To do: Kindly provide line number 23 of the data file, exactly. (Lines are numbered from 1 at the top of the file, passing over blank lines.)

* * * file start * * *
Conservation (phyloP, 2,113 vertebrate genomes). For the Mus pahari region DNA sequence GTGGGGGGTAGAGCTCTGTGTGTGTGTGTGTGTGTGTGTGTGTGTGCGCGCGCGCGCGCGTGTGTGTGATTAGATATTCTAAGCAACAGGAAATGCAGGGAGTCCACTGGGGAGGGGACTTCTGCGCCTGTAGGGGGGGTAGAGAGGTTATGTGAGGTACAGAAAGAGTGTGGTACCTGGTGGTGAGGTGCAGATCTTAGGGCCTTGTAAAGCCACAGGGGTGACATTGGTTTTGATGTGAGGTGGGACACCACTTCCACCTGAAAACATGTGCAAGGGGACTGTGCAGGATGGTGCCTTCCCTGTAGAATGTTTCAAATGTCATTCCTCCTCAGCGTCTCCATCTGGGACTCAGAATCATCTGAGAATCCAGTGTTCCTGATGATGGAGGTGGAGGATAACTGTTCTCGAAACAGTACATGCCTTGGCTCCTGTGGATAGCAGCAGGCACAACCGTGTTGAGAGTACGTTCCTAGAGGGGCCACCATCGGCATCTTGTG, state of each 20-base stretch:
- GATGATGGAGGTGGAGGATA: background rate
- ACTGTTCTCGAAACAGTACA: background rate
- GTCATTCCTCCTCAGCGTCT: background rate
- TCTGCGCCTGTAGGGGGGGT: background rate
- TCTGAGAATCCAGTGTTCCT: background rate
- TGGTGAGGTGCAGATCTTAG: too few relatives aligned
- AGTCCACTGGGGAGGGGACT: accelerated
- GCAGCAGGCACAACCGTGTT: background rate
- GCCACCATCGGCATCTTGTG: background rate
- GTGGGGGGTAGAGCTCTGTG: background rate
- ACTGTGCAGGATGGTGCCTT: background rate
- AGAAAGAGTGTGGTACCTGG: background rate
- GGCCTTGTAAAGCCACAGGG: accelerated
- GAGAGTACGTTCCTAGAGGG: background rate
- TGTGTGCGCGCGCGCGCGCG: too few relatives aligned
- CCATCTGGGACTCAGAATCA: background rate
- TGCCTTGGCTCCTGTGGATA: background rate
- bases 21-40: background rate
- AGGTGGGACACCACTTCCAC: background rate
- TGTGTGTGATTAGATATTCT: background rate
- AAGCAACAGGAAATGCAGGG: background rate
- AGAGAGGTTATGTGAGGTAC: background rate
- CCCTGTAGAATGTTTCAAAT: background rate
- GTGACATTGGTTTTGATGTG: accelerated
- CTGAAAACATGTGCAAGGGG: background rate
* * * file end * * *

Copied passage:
- AGAGAGGTTATGTGAGGTAC: background rate